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    The IAQ Business: You vs. Bubba

    Nov. 1, 2003
    by Milton Baum Look in almost any neighborhood circular and youll see just as many ads for low-priced duct cleaning as you do for carpet and chimney cleaning.

    by Milton Baum

    Look in almost any neighborhood circular and you’ll see just as many ads for low-priced duct cleaning as you do for carpet and chimney cleaning. With so many companies advertising cheap, by-the-grille duct cleanings, is there room for quality HVAC companies to be in the indoor air quality (IAQ) business?

    You bet there is! Duct cleaning is only the first part, let alone opportunity, to provide your customers with improved IAQ and comfort in their homes.

    A Multi-step Process

    Let’s start with duct cleaning. The only way to ensure that an air duct system is cleaned properly is to use equipment that’s designed and manufactured to do the job correctlu —not an old shop-vac, a broom, and a rag. It should be done according to the standards set forth by the National Air Duct Cleaners Association’s (NADCA) standard ACR 2002, not Billy Bob’s standards of the day.

    In addition, do yourself and your customers a favor and use a video inspection system to show what the ducts look like before and after the cleaning. This way, there is no question whether or not the air duct system has been cleaned properly.

    Once the air duct system and equipment are clean, install a proper high- capacity air filter to keep the air duct system as clean as possible, for as long as possible.

    However, before you install that new high-capacity air filter with the restriction of a brick wall, it might be a good idea to whip out a ductulator and review the cfm of the ductwork and compare it to the blower size of the furnace.

    Next, offer your customers air purification such as ultra violet (UV) lighting, which kills virtually all organic matter that passes through it.

    Where should those lights go? Although they can be installed in the supply, near the coil, and in the return, the brand of light, and air temperature must be considered. When exposed to UV light, most older (and even some newer) plastic drain pans will crack and plastic electrostatic filters can be destroyed. Humidifiers housings can also crack.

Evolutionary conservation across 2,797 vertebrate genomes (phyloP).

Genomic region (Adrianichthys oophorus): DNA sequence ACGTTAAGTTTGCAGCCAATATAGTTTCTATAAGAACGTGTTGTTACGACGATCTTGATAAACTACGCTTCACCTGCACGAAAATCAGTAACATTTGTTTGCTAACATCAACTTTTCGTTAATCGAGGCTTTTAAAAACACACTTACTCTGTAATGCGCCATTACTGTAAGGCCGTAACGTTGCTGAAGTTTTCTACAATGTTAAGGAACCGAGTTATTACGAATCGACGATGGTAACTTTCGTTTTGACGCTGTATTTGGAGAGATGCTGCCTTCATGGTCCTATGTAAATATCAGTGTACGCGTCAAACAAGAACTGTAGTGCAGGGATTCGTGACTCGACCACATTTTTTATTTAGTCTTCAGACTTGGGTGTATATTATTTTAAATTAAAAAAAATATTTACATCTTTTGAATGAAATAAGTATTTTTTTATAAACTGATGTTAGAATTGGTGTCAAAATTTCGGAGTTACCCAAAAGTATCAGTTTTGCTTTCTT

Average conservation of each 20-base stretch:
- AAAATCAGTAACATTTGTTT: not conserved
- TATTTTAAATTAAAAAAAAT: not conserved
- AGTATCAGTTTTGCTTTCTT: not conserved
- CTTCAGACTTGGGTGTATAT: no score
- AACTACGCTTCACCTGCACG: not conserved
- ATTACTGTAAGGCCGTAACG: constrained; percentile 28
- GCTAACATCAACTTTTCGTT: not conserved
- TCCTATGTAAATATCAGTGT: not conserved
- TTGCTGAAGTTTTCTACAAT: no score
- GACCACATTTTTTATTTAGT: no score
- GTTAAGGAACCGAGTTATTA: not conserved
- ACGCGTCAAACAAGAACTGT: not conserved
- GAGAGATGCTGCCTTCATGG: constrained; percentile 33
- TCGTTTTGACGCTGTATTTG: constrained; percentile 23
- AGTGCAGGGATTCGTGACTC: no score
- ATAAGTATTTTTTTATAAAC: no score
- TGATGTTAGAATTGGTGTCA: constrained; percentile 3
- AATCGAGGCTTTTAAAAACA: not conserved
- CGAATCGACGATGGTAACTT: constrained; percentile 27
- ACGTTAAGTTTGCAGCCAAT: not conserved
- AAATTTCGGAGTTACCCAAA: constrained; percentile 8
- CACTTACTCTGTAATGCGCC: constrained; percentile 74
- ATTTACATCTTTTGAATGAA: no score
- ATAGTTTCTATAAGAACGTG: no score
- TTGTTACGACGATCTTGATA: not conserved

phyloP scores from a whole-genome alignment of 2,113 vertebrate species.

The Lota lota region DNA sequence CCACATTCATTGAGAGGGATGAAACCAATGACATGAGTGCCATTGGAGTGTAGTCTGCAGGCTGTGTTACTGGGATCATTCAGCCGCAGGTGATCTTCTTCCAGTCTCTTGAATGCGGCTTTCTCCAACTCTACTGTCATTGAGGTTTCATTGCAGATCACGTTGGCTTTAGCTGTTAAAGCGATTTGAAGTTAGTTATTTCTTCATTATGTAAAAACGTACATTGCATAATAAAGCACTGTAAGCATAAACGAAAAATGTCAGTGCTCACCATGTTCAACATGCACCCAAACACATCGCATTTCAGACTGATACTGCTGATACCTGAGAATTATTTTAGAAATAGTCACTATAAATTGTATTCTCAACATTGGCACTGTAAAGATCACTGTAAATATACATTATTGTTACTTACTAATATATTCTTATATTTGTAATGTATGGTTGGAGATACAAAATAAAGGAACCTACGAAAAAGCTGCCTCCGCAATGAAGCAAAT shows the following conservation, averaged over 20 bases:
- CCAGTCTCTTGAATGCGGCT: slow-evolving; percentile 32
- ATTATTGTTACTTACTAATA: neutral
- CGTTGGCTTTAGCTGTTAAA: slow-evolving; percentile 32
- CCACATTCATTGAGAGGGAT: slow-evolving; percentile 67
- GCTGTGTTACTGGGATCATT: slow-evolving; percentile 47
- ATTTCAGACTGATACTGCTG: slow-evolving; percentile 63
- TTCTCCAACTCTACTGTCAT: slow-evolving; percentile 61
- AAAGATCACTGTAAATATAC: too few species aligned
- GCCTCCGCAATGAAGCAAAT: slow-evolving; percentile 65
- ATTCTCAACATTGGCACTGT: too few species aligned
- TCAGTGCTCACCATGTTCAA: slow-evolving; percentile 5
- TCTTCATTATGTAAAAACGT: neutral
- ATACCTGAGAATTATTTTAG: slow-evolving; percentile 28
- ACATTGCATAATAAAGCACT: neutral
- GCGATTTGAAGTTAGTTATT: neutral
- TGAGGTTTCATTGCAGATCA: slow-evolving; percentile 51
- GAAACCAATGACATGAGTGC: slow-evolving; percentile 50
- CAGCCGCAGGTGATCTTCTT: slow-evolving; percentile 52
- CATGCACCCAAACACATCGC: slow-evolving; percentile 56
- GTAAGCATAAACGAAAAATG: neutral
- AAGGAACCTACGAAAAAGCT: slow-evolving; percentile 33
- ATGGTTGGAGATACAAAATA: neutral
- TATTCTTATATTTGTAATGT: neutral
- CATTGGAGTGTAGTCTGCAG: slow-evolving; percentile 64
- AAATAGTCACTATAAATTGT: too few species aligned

In addition, what about humidity control and proper ventilation? Aren’t they essential to the total indoor air quality package? Therefore, humidifiers, dehumidifiers, and energy recovery and heat recovery ventilators should all be part of your IAQ offerings.

    Now, how will those brand-spanking new pieces of equipment work with a 30-year-old furnace that’s three sizes too big for the home and cycles on for only five minutes every hour? Probably not as well as they would if matched with a properly designed and sized system.

    This means going back to the basics and performing a load calculation, the first and most crucial step to being in the indoor air quality business. And likely, not a task performed by bargain-basement priced duct cleaners.

    Now I’m really not picking on carpet cleaners or chimney cleaners. The vast majority of these companies are hard working, honest people just like those of us in the HVAC world.

    I am, and rightfully so, picking on all those companies that advertise at too- good-to-be-true-low prices for a job that they’re untrained and ill-equipped to do (and never do) for their advertised price.

    Every one of these fly-by-night companies is taking money out of the pockets of trusting consumers. They’re also taking business away from the companies willing to do the job right and to charge accordingly for their services and time.

    Then again, perhaps the HVAC community as a whole should say thank you to the “Bubbas of Duct Cleaning” After all, they’re responsible for increasing the number of cracked heat exchangers, cracked drain pans, water leaks, and shorted-out circuit boards. Not to mention the need for air balancing and the replacement of the occasional “accidental disposal” of an entire zoning system.

    At least we get our chance to go back and remind the homeowner that cheaper doesn’t mean better. Ever. n

    Milton Baum is general manager of KEIL Heating and Air Conditioning in Riverdale, NJ. He can be reached at 973/492-0096 or by e-mail at [email protected].